Recently, an appellate court issued an opinion stemming from a Georgia slip and fall lawsuit. According to the record, the plaintiff filed a negligence lawsuit against the defendant on May 24, 2019, for injuries she suffered on May 28, 2017. The plaintiff served the defendant with the summons and complaint on August 23, 2019. In response, the defendant answered, claiming that the plaintiff’s service occurred after the applicable statute of limitations. The case illustrates the importance of acting with haste when filing a personal injury claim.
According to the court’s opinion, the parties agreed upon a scheduling order and submitted it to the court. The order notified the court that the plaintiff’s attorney’s co-counsel was a General Assembly member, and was entitled to a statutory leave of court, starting on January 6, 2020. However, on December 13, 2019, the defendant moved to dismiss the complaint based on the statute of limitations. The defendant argued that the plaintiff failed to effectuate service. The plaintiff’s response was due on January 13, 2020; however, she did not respond, and the court dismissed her claims. On appeal, the plaintiff argued that the trial court erred in ignoring co-counsel’s statutory leave, when it granted the defendant’s motion to dismiss.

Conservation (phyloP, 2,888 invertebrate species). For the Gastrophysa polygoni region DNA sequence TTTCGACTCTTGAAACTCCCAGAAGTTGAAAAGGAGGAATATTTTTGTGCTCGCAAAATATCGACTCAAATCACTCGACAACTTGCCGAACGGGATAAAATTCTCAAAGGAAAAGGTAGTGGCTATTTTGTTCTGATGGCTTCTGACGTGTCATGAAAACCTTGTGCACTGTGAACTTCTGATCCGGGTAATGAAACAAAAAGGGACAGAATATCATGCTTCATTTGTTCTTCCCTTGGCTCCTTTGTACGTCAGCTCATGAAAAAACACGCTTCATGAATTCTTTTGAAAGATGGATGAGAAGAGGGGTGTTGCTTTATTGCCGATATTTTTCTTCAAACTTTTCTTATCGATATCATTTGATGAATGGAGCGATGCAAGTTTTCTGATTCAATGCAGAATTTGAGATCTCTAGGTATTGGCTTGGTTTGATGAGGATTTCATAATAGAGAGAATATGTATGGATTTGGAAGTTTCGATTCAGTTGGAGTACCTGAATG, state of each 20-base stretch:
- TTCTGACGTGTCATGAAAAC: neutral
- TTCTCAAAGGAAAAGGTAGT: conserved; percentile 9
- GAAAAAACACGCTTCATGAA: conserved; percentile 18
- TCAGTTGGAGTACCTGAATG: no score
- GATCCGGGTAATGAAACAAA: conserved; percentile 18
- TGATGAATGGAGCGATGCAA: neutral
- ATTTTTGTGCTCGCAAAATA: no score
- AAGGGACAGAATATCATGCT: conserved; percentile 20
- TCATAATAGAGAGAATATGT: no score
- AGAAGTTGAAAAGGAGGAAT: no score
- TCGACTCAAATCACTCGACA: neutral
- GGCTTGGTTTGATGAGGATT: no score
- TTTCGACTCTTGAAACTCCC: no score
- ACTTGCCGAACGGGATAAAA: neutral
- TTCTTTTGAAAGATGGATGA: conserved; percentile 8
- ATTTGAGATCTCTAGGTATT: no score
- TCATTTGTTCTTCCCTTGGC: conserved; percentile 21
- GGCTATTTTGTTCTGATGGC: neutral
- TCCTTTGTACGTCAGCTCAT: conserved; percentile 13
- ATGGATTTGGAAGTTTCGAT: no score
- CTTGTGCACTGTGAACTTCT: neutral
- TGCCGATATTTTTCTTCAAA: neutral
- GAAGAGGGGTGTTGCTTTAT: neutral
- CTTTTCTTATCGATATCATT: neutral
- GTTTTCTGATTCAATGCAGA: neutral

In Georgia law, if an attorney is a member of the General Assembly, the court must grant a continuance and stay of all aspects of the pending case. This includes the requirement that the attorney respond to any pending motions. However, the text of the statute is unclear whether it only applies to the lead counsel or, as is the case here, to co-counsel as well.